head injuries

Head Injuries: What You Should Know

Do you know what to do in the event of a head injury?

Head injuries can be a dangerous business. Most head injuries in the UK are caused by falls, assaults and car accidents and although 80% of the 700,000 head injuries reported to A&E are minor, serious head injuries can cause lasting brain damage if not taken seriously.

It can be difficult to know how serious a head injury is, and what the best course of action might be, so if in ANY doubt, seek medical attention.

This article will tell you all that you need to know about mild and severe head injuries, and what symptoms to look out for.

 

Minor Head Injuries

 

Minor head injuries are very common, and rarely cause any long-term damage. Symptoms of a minor head injury might include a mild headache, nausea, mild dizziness and some blurred vision. If you, or someone you know experiences any of these symptoms following a minor head trauma, you should visit your local minor injury unit or A&E department, especially if the symptoms worsen.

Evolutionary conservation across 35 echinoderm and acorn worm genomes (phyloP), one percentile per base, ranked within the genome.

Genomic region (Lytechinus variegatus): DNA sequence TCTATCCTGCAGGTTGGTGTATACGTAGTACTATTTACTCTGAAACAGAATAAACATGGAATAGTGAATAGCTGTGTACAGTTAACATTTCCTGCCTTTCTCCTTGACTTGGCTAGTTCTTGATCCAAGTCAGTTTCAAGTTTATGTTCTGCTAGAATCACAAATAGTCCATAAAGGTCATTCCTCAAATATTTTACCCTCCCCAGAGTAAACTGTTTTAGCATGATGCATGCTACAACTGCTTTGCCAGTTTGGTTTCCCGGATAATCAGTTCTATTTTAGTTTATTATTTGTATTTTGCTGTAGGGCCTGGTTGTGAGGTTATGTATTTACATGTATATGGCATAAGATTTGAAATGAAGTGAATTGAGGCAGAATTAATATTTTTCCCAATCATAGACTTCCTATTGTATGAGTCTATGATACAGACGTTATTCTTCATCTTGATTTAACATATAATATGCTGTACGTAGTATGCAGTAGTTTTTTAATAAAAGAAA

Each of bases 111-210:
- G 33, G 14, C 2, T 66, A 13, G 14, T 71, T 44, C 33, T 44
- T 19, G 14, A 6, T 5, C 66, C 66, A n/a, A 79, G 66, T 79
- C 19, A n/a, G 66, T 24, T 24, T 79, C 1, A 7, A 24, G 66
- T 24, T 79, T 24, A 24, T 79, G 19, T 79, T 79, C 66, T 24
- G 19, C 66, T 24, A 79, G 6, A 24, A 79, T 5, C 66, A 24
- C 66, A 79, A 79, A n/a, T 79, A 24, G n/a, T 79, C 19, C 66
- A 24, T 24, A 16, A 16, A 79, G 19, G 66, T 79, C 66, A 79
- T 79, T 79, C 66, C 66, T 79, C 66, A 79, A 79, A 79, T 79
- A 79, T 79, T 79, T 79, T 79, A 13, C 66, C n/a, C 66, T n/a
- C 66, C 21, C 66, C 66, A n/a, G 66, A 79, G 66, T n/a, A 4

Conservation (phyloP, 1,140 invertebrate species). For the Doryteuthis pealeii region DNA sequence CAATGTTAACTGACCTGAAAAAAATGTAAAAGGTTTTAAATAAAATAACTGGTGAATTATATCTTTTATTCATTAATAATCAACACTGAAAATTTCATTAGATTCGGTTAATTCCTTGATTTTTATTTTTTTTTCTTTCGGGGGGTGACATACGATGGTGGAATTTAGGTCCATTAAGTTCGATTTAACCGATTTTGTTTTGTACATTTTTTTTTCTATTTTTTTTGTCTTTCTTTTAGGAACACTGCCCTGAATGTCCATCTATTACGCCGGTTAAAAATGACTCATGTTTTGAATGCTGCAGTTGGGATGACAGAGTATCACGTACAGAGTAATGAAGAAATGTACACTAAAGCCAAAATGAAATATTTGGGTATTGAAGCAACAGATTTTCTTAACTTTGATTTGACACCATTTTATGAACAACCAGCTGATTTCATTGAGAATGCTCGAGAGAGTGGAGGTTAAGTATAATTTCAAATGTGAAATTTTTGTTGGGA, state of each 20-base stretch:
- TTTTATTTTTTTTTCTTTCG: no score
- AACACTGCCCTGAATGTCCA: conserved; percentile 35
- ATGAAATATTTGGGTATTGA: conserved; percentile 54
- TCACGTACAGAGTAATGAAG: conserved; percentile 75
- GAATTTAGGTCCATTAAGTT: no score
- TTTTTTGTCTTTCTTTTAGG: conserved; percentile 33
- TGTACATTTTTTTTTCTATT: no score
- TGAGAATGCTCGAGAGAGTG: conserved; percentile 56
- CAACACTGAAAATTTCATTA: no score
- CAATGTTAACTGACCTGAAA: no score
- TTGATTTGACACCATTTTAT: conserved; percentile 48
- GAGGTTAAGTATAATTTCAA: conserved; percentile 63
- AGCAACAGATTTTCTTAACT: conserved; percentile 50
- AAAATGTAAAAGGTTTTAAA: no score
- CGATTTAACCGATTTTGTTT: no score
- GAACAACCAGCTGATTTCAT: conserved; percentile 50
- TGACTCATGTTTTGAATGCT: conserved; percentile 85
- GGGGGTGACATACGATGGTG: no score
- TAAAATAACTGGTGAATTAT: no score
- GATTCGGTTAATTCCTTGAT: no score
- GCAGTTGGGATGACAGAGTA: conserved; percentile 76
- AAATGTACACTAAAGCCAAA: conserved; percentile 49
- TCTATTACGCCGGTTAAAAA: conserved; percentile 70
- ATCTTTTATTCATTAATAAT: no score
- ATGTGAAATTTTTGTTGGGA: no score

Treatment

 

While most people recover from a minor injury quite happily in the first 24 hours, it is worthwhile keeping an eye out for any new symptoms that develop. It’s important to rest after a minor head injury and avoid any activities that might make the injury worse. Paracetamol will help combat any headaches associated with the head injury.

 

Severe Head Injuries

 

Severe head injuries must be treated immediately, as there is a real risk of serious damage to the brain. Unconsciousness of any duration, fits or seizures, difficulty speaking, drowsiness, vision impairment, vomiting, blood from the ears and nose and memory loss are all symptoms of severe head injury. If someone you know presents with any of these symptoms after a head trauma, take them to A&E immediately, or call 999.

 

What Counts As Severe?

 

Health professionals assess head injuries between 3 and 15 on the Glasgow Coma Scale (3 being the most severe), to determine whether the brain has been damaged. A score of 9-12 is considered severe, but may improve given recovery time. The true extent of head injuries is assessed using a CT scan.

If you have suffered a minor head injury, and require out of hours medical attention, these centres in East Berkshire will be able to guide you on the best course of action. In the event of a serious head injury, ALWAYS call 999.